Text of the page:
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The flu may be “out this fall” due to COVID-19 hygiene measures, doctors say



A leading autoimmune disease expert says the flu may be “out of this fall” as the US moves to cooler months while still grappling with the coronavirus pandemic.

“We may not have the flu, but we should all be vaccinated,” said Dr. Bob Lahita, chairman of the Department of Medicine at St. Joseph Healthcare System, told CBSN anchor Anne-Marie Green.

The World Health Organization estimates that every year there are nearly 3-5 million serious cases flu cases worldwide and up to 500,000 deaths annually associated with the disease.

The United States, the epicenter of the COVID-1

9 crisis, has seen more than 150,000 coronavirus-related deaths and more than 4 million confirmed cases since March. Medical experts are concerned about what an excessive number of cases might mean as students return to school and the annual flu season begins.

A former U.S. health official, Dr. Rick Bright, testified to a Hearing in Congress that the country could face the “dark winter in modern history” if pandemic control was not controlled.

However, efforts to eradicate coronavirus may pay off in other ways.

Countries such as China, Canada and the United Kingdom recently reported a sharp drop in influenza cases following global social transition measures to contain coronavirus, according to a report from Reuters.

The report also said that the latest weekly infectious diseases in South Korea saw “an 83% decrease in cases from the same period a year before.” In Australia, which is currently in the winter, experts are seeing lower hospital admissions rates for non-COVID-19 infectious diseases for the time of year. However, the WHO warns in a recent report that flu numbers may need to be viewed with “caution” because of the pandemic that hinders the reporting capabilities of some countries.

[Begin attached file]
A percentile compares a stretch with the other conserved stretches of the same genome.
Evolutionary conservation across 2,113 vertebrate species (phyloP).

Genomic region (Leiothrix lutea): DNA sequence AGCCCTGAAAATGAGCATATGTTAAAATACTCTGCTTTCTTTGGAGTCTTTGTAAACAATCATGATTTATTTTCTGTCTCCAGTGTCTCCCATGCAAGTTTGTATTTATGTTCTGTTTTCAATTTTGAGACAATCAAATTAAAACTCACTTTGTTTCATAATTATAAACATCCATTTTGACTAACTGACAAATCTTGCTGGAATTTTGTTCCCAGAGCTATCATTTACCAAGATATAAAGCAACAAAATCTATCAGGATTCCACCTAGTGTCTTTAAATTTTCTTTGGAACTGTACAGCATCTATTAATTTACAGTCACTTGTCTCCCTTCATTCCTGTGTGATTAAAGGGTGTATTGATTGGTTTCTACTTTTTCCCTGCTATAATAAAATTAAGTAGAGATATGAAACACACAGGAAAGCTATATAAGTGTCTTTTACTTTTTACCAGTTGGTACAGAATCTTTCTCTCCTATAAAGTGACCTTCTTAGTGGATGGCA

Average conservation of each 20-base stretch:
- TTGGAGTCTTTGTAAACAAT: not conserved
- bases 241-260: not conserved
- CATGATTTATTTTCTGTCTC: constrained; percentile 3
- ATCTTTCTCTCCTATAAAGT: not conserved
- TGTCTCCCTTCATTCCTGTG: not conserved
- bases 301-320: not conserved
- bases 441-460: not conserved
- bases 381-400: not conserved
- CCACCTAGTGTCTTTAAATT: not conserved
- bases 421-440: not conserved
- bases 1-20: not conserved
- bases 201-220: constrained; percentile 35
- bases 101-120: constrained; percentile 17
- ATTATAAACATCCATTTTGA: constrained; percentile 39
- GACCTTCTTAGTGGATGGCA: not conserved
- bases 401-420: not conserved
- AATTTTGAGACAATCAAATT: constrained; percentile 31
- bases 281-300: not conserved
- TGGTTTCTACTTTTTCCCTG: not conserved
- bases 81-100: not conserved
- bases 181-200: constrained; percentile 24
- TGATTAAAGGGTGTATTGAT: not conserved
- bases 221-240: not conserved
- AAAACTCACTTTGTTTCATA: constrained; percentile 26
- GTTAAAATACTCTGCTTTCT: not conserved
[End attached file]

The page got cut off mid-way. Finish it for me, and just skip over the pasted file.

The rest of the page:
Lahita ng Dr. There has been a similar decline in US flu cases “due to our wearing masks and hand washing and social.”

“I think it would be interesting to watch it,” he said.

Some experts are concerned that the absence of flu infection this year could negatively affect immunity in the future flu season.

“It could be that if we don’t have infections this time there will be weaker people next time, that is definitely something we will need to monitor carefully,” said Ben Marais, an infectious disease expert at the University of Sydney Computers.

According to Dr. Lahita, the issue of immunity for both the coronavirus and the flu may have a simple solution in the future, once a vaccine is developed.

“I think the novel coronavirus will be with us for many, many years,” he said. “However, there is hope that in 2021, for example, we will be vaccinated together, so that when you are vaccinated for the flu you are vaccinated for COVID-19.”


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